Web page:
Most studies in this field have reported numerous types of hand dynamometers to measure grip strength in addition to Jamar, such as the DynEX, Grip-ball, Smedley, and other measurement devices. Kim et al. [8] reported evidence between the Jamar and Smedley dynamometers in 2017; 478 participants attended the study. There was systematic bias with underestimating HGS by the Smedley dynamometer compared with Jamar, bias 3.09 kg for men and bias 2.6 kg for women. Shechtman et al. [7] reported the reliability and validity of the digital DynEx Dynamometer in 2005. This study selected the Jamar criterion as the gold standard, and 100 young, healthy subjects aged 20–40 years were included; the data revealed high test–retest reliability for the DynEx Dynamometer (r = 0.9864) [7]. According to the present results, the sample size for the DynEx dynamometer is so small that more evidence is needed to support this conclusion. A grip-ball dynamometer can be used for home self-monitoring HGS because of a pressure sensor. Vermeulen et al. [26] reported that the Pearson correlations between grip ball and the Jamar dynamometer were 0.71 and 0.76 for the left and right hands, respectively. Indeed, the use of grip-ball dynamometers in our country is rare; on the other hand, the implementation of grip-ball as a screening and monitoring HGS device is uncertain.

This study had several limitations. First, the number of minorities living in the highland areas was significantly greater than that of Han Chinese. Second, 772 older adults had chronic disease among the 1064 community-dwelling adults; the relationship between chronic disease and grip strength changes is complicated. However, participants aged over 50 always have multiple comorbidities; therefore, a similar study must be performed once more in young, healthy volunteers.

Conclusions

In the present study, HGS values by the Jamar dynamometer were higher than those by the CAMRY dynamometer. In summary, the CAMRY EH101 dynamometer provides excellent reliability and validity compared with the Jamar dynamometer. We concluded that the CAMRY dynamometer could serve as a reliable, inexpensive and practical device to assess grip strength in geriatric clinical practice.

Availability of data and materials

The datasets used for the current study are not publicly available due to confidentiality constraints but are available from the corresponding author upon reasonable request.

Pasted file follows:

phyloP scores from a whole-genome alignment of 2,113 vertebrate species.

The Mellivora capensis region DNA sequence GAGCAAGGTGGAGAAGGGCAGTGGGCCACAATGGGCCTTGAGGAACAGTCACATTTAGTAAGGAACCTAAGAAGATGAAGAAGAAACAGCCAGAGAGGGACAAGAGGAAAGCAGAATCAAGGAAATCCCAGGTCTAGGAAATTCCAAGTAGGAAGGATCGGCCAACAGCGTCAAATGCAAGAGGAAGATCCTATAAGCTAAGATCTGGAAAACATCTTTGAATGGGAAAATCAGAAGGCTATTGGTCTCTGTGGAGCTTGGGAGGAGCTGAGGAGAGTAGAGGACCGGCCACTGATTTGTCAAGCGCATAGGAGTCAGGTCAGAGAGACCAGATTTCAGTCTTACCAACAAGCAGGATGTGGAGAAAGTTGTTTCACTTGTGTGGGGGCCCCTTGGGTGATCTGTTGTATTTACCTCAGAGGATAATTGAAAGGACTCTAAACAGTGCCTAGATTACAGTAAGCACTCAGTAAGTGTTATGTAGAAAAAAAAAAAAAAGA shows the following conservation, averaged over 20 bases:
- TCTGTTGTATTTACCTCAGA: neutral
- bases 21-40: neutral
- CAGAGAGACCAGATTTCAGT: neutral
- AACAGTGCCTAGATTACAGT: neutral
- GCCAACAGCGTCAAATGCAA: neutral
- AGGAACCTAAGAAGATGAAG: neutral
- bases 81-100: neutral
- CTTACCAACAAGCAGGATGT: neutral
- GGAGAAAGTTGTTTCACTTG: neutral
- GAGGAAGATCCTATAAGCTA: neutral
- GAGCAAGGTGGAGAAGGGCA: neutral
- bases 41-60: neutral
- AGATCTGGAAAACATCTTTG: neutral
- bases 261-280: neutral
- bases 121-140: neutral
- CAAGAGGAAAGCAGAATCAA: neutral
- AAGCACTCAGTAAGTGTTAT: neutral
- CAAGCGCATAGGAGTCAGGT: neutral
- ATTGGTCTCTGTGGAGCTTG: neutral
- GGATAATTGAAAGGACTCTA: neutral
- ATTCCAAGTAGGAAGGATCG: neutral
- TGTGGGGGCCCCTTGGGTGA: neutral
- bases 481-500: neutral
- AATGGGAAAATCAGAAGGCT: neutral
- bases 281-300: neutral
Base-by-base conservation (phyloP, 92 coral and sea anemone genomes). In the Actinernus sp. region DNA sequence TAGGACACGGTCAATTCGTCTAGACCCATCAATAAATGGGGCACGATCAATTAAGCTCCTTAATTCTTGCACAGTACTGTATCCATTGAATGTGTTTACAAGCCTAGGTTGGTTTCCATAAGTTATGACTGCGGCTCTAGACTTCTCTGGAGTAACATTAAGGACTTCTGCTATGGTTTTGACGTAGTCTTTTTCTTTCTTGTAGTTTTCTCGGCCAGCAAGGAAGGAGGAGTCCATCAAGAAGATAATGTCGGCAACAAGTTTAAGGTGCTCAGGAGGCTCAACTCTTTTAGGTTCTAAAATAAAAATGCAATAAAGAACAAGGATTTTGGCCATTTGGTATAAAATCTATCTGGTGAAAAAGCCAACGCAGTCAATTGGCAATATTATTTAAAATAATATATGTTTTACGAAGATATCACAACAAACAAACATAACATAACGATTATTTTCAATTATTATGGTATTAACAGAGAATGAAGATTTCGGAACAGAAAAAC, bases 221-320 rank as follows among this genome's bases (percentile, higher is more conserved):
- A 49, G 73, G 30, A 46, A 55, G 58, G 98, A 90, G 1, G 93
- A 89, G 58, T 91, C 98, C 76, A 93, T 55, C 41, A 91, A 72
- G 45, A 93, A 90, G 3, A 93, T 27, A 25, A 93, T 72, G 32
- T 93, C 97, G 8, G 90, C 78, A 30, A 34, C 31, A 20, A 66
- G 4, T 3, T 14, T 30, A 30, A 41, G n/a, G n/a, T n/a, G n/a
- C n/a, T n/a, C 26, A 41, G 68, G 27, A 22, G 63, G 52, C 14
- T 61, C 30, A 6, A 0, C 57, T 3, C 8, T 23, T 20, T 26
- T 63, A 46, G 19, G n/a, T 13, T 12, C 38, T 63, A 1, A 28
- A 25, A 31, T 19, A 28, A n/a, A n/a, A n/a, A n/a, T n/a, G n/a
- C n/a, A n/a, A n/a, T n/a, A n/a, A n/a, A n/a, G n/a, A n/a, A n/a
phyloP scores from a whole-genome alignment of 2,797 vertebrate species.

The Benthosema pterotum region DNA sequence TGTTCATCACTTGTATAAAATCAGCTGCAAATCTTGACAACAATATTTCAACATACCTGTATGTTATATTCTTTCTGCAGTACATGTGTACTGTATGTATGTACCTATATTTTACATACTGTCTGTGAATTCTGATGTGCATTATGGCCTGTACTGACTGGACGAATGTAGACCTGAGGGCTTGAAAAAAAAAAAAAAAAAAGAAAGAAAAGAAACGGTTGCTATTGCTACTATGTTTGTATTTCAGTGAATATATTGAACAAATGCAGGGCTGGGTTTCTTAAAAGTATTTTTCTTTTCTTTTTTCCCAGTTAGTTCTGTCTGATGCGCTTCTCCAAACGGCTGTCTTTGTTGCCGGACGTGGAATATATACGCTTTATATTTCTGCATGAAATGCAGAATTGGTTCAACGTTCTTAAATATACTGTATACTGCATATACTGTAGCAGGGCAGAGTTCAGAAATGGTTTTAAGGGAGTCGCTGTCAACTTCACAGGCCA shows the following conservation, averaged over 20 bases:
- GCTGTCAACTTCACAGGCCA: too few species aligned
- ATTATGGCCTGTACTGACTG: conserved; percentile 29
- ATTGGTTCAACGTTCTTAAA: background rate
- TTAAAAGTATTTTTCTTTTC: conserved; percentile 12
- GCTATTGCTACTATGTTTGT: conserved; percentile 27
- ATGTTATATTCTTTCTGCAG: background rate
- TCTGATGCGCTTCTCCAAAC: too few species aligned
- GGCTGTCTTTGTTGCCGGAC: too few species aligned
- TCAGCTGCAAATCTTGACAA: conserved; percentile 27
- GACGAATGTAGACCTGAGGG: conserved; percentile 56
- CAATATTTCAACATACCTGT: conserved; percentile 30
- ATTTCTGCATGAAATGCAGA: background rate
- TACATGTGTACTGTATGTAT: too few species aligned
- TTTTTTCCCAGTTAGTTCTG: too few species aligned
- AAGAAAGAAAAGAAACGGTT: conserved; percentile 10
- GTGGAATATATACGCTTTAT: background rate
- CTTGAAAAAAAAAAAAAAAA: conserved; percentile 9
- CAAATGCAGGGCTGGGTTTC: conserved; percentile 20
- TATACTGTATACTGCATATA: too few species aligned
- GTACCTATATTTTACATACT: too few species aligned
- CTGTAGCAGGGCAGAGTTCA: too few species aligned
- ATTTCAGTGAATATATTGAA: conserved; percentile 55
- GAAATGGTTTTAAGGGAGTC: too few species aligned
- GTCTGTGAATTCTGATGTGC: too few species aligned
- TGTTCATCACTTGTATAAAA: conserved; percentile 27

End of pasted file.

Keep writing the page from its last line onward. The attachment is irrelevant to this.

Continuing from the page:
Abbreviations

ICC:

Intraclass correlation coefficients

HGS:

Handgrip strength

AWGS:

Asian Working Group for Sarcopenia

WCHAT:

West China Health and Aging Trends Study

ASHT:

American Society of Hand Therapists

SOP:

Standard operation procedure

MUAC:

Mid-upper arm circumference

CC:

Calf circumference

SD:

Standard deviation

SEM:

Standard error of measurement

MDC:

Minimal detectable change

LOA:

Limits of agreement

References

  1. Cruz-Jentoft AJ, Sayer AA. Sarcopenia Lancet. 2019;393(10191):2636–46.

    PubMed  Article  Google Scholar 

  2. Cruz-Jentoft AJ, Bahat G, Bauer J, Boirie Y, Bruyère O, Cederholm T, et al. Sarcopenia: revised European consensus on definition and diagnosis. Age Ageing. 2019;48(1):16–31.

    PubMed  Article  Google Scholar 

  3. Mijnarends DM, Meijers JMM, Halfens RJG, ter Borg S, Luiking YC, Verlaan S, et al. Validity and reliability of tools to measure muscle mass, strength, and physical performance in community-dwelling older people: a systematic review. J Am Med Dir Assoc. 2013;14(3):170–8.

    PubMed  Article  Google Scholar 

  4. Chen LK, Woo J, Assantachai P, Auyeung TW, Chou MY, Iijima K, et al. Asian working group for sarcopenia: 2019 consensus update on sarcopenia diagnosis and treatment. J Am Med Dir Assoc. 2020;21(3):300-307.e2.

    PubMed  Article  Google Scholar 

  5. Roberts HC, Denison HJ, Martin HJ, Patel HP, Syddall H, Cooper C, et al. A review of the measurement of grip strength in clinical and epidemiological studies: towards a standardised approach. Age Ageing. 2011;40(4):423–9.

    PubMed  Article  Google Scholar